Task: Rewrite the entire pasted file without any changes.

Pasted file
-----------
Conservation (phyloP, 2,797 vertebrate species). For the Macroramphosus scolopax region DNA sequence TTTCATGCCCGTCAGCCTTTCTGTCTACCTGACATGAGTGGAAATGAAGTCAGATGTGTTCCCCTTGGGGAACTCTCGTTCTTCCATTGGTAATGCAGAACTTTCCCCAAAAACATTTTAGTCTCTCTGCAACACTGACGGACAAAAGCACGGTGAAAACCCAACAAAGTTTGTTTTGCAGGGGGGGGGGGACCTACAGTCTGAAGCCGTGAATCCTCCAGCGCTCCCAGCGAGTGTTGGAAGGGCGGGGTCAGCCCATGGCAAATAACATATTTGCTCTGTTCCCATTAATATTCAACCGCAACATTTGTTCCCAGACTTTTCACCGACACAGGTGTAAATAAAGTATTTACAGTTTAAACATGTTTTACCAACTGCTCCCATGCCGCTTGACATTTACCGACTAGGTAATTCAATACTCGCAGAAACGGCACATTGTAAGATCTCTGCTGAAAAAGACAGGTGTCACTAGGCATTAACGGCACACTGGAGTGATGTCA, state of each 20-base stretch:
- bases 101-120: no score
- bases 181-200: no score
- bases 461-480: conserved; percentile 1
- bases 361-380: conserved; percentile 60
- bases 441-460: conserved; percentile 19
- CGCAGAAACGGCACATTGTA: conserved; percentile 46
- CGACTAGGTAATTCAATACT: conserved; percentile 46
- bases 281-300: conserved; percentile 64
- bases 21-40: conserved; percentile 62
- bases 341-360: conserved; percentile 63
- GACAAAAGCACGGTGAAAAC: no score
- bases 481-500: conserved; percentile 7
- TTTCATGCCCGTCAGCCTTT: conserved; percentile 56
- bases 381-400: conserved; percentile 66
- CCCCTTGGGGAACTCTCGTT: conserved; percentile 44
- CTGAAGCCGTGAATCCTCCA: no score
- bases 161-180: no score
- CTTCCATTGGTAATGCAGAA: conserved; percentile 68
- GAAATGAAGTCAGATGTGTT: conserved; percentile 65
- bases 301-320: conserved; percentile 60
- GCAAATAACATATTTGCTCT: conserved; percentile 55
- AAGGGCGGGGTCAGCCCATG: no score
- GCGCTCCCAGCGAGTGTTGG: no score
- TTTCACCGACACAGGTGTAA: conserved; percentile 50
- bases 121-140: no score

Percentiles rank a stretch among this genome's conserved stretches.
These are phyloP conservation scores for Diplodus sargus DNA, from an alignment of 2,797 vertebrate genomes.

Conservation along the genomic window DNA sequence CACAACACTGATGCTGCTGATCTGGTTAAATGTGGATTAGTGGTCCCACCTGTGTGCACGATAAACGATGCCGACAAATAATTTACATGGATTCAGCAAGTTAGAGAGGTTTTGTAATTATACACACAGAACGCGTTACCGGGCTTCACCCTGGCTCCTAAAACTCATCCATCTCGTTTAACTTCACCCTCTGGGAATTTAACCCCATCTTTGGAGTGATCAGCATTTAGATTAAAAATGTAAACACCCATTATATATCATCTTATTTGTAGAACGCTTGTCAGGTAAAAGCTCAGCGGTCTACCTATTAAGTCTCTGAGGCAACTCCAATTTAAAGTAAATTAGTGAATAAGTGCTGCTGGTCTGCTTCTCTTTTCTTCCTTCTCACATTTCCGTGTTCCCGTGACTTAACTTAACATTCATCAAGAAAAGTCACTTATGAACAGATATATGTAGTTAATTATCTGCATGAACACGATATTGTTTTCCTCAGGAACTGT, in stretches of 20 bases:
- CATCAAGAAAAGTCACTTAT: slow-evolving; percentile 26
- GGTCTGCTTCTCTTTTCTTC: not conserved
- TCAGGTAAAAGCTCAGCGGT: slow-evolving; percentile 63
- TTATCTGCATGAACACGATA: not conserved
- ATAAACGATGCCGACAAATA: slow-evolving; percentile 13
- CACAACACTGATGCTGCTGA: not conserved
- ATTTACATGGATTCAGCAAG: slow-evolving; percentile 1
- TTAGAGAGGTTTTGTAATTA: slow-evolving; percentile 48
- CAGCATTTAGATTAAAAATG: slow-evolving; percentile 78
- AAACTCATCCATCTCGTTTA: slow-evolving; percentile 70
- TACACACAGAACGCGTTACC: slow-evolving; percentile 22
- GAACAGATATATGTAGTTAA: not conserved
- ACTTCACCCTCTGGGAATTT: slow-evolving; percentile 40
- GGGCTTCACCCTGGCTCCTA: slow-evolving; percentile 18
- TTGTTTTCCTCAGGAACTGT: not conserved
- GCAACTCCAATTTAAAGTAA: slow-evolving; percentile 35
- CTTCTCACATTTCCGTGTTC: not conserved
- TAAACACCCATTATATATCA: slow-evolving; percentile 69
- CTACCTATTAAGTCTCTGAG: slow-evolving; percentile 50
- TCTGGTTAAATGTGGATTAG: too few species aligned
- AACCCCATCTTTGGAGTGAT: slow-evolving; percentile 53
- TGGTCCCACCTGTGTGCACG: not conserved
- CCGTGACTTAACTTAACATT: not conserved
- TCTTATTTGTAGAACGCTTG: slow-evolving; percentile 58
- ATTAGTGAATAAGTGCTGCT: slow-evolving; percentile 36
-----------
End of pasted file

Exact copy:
Conservation (phyloP, 2,797 vertebrate species). For the Macroramphosus scolopax region DNA sequence TTTCATGCCCGTCAGCCTTTCTGTCTACCTGACATGAGTGGAAATGAAGTCAGATGTGTTCCCCTTGGGGAACTCTCGTTCTTCCATTGGTAATGCAGAACTTTCCCCAAAAACATTTTAGTCTCTCTGCAACACTGACGGACAAAAGCACGGTGAAAACCCAACAAAGTTTGTTTTGCAGGGGGGGGGGGACCTACAGTCTGAAGCCGTGAATCCTCCAGCGCTCCCAGCGAGTGTTGGAAGGGCGGGGTCAGCCCATGGCAAATAACATATTTGCTCTGTTCCCATTAATATTCAACCGCAACATTTGTTCCCAGACTTTTCACCGACACAGGTGTAAATAAAGTATTTACAGTTTAAACATGTTTTACCAACTGCTCCCATGCCGCTTGACATTTACCGACTAGGTAATTCAATACTCGCAGAAACGGCACATTGTAAGATCTCTGCTGAAAAAGACAGGTGTCACTAGGCATTAACGGCACACTGGAGTGATGTCA, state of each 20-base stretch:
- bases 101-120: no score
- bases 181-200: no score
- bases 461-480: conserved; percentile 1
- bases 361-380: conserved; percentile 60
- bases 441-460: conserved; percentile 19
- CGCAGAAACGGCACATTGTA: conserved; percentile 46
- CGACTAGGTAATTCAATACT: conserved; percentile 46
- bases 281-300: conserved; percentile 64
- bases 21-40: conserved; percentile 62
- bases 341-360: conserved; percentile 63
- GACAAAAGCACGGTGAAAAC: no score
- bases 481-500: conserved; percentile 7
- TTTCATGCCCGTCAGCCTTT: conserved; percentile 56
- bases 381-400: conserved; percentile 66
- CCCCTTGGGGAACTCTCGTT: conserved; percentile 44
- CTGAAGCCGTGAATCCTCCA: no score
- bases 161-180: no score
- CTTCCATTGGTAATGCAGAA: conserved; percentile 68
- GAAATGAAGTCAGATGTGTT: conserved; percentile 65
- bases 301-320: conserved; percentile 60
- GCAAATAACATATTTGCTCT: conserved; percentile 55
- AAGGGCGGGGTCAGCCCATG: no score
- GCGCTCCCAGCGAGTGTTGG: no score
- TTTCACCGACACAGGTGTAA: conserved; percentile 50
- bases 121-140: no score

Percentiles rank a stretch among this genome's conserved stretches.
These are phyloP conservation scores for Diplodus sargus DNA, from an alignment of 2,797 vertebrate genomes.

Conservation along the genomic window DNA sequence CACAACACTGATGCTGCTGATCTGGTTAAATGTGGATTAGTGGTCCCACCTGTGTGCACGATAAACGATGCCGACAAATAATTTACATGGATTCAGCAAGTTAGAGAGGTTTTGTAATTATACACACAGAACGCGTTACCGGGCTTCACCCTGGCTCCTAAAACTCATCCATCTCGTTTAACTTCACCCTCTGGGAATTTAACCCCATCTTTGGAGTGATCAGCATTTAGATTAAAAATGTAAACACCCATTATATATCATCTTATTTGTAGAACGCTTGTCAGGTAAAAGCTCAGCGGTCTACCTATTAAGTCTCTGAGGCAACTCCAATTTAAAGTAAATTAGTGAATAAGTGCTGCTGGTCTGCTTCTCTTTTCTTCCTTCTCACATTTCCGTGTTCCCGTGACTTAACTTAACATTCATCAAGAAAAGTCACTTATGAACAGATATATGTAGTTAATTATCTGCATGAACACGATATTGTTTTCCTCAGGAACTGT, in stretches of 20 bases:
- CATCAAGAAAAGTCACTTAT: slow-evolving; percentile 26
- GGTCTGCTTCTCTTTTCTTC: not conserved
- TCAGGTAAAAGCTCAGCGGT: slow-evolving; percentile 63
- TTATCTGCATGAACACGATA: not conserved
- ATAAACGATGCCGACAAATA: slow-evolving; percentile 13
- CACAACACTGATGCTGCTGA: not conserved
- ATTTACATGGATTCAGCAAG: slow-evolving; percentile 1
- TTAGAGAGGTTTTGTAATTA: slow-evolving; percentile 48
- CAGCATTTAGATTAAAAATG: slow-evolving; percentile 78
- AAACTCATCCATCTCGTTTA: slow-evolving; percentile 70
- TACACACAGAACGCGTTACC: slow-evolving; percentile 22
- GAACAGATATATGTAGTTAA: not conserved
- ACTTCACCCTCTGGGAATTT: slow-evolving; percentile 40
- GGGCTTCACCCTGGCTCCTA: slow-evolving; percentile 18
- TTGTTTTCCTCAGGAACTGT: not conserved
- GCAACTCCAATTTAAAGTAA: slow-evolving; percentile 35
- CTTCTCACATTTCCGTGTTC: not conserved
- TAAACACCCATTATATATCA: slow-evolving; percentile 69
- CTACCTATTAAGTCTCTGAG: slow-evolving; percentile 50
- TCTGGTTAAATGTGGATTAG: too few species aligned
- AACCCCATCTTTGGAGTGAT: slow-evolving; percentile 53
- TGGTCCCACCTGTGTGCACG: not conserved
- CCGTGACTTAACTTAACATT: not conserved
- TCTTATTTGTAGAACGCTTG: slow-evolving; percentile 58
- ATTAGTGAATAAGTGCTGCT: slow-evolving; percentile 36